Most adoptees are issued two birth certificates. The original document, containing information about the child’s biological parent(s), is sealed, or hidden by the state. A second document, or amended birth record, is created after a child is adopted. The amended certificate lists the adoptive parents in place of the birth parents and serves as the child’s legal proof of birth.
Over the past few years, some states have overturned decades-old legislation and previously sealed documents are freely available to adoptees who request them. California, however, is one of many states that still restricts access to original documents. Adoptees may seek a court order to access their records, but many requests are denied.
None of this is particularly relevant for people like Doris, an adoptee born in 1932. California did not begin officially sealing birth records until 1935, so the odds are slim that an alternate certificate exists.1
Hope for younger adoptees
In 1905, California began an official log of all births in the state. By 1915, all California births were legally required to be registered with the office of vital records. Every registered birth can be found on the state birth index. The index can be found here at Ancestry.com or for free at FamilySearch.org.
The index may offer a way to sidestep California’s privacy laws. Recently, I found someone born in 1989 listed twice — once by the name given to her at birth, and again with the name given by her adoptive family. Yet, she had been denied access to her original birth certificate.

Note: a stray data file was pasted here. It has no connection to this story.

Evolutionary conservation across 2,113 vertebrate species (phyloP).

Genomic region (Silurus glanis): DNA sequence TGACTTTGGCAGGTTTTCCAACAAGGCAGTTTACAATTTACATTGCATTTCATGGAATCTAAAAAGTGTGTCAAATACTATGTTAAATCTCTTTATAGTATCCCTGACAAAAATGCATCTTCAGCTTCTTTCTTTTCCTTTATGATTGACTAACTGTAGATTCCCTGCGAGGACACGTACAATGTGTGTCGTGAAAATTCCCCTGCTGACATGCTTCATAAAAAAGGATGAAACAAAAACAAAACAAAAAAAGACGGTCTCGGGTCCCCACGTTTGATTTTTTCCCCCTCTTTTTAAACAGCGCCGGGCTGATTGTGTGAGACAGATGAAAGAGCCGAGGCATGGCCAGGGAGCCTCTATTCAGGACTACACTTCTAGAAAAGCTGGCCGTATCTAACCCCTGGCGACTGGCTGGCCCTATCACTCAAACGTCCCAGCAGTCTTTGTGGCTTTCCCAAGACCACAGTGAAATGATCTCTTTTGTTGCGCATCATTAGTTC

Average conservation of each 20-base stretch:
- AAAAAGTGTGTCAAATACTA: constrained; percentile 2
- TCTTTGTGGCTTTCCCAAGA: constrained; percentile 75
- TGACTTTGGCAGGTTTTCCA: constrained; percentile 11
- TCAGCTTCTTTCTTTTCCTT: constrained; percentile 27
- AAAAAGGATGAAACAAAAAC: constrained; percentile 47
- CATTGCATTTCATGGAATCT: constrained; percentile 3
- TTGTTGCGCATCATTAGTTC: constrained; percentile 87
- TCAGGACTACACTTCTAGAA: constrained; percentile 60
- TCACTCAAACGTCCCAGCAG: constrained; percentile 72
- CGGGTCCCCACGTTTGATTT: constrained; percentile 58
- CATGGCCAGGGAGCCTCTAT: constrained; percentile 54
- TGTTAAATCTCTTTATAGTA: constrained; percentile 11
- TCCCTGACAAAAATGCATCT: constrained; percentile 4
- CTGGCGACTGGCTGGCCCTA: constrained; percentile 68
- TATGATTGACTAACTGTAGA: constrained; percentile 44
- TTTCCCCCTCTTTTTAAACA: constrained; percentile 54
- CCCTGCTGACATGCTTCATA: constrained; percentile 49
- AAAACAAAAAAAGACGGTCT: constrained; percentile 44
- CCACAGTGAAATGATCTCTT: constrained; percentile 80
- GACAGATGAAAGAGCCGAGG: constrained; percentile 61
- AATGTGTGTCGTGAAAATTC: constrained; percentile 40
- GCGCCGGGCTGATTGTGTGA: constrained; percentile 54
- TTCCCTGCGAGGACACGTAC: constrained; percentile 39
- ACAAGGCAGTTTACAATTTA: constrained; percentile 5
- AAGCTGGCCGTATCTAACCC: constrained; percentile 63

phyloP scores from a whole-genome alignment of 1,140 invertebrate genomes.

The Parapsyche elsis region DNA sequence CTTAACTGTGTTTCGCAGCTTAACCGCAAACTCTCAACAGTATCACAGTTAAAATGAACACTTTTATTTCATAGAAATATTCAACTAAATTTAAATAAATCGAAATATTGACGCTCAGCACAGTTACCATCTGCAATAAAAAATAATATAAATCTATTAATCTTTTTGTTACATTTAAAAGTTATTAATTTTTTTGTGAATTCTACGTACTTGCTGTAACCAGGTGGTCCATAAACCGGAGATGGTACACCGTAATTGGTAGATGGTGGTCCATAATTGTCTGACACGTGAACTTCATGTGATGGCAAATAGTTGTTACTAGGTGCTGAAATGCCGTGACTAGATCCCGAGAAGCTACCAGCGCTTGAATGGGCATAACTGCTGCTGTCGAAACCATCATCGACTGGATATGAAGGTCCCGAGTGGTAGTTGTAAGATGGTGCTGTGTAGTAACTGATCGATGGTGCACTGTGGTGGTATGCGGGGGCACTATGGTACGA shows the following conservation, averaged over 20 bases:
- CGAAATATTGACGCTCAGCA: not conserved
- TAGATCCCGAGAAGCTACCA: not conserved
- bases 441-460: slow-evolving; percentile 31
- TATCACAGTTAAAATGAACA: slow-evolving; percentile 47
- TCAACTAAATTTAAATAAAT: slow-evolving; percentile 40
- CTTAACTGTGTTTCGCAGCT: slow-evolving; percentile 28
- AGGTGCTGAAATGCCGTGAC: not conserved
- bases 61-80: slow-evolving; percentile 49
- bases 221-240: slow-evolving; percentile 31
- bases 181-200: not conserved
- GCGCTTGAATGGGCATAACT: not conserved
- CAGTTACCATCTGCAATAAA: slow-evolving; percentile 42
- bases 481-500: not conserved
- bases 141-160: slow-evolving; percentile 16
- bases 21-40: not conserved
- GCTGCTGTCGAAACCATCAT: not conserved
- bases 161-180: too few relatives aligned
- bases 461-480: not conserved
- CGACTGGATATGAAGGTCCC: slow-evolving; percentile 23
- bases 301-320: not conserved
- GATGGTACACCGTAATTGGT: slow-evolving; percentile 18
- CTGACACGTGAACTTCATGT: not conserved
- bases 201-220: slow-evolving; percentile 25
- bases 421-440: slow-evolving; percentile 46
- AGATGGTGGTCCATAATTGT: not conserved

The certificate itself is still sealed, but if you know the exact county and date of birth, you’ll still find a record of birth on the index. The mother’s maiden surname is almost always listed, and often you’ll see the father’s surname as well. This can be very useful, especially if you’re using DNA to locate a bio parent and keep seeing a particular surname in your DNA match list.
Using the California Birth Index
I’m using Doris as an example because she’s no longer living. She was born on November 5, 1932, in Los Angeles. If I didn’t already have a copy of her birth certificate, I could use Ancestry.com to search with only the location and date of Doris’ birth, as well as her gender. FamilySearch does not have as many filters, so it takes a bit longer to find people.
There were 34 baby girls born in Los Angeles County on that day. Doris appears with her adoptive father’s surname and adoptive mother’s maiden surname, Craig.
There was no duplicate record for Doris. The birth certificate she had been given is likely the only one that was ever filed. We did manage to identify her birth parents anyway, but that’s another story.
If you or someone you know are a California-born adoptee, give the birth index trick a try. If this trick works for you, please leave a comment and let me know.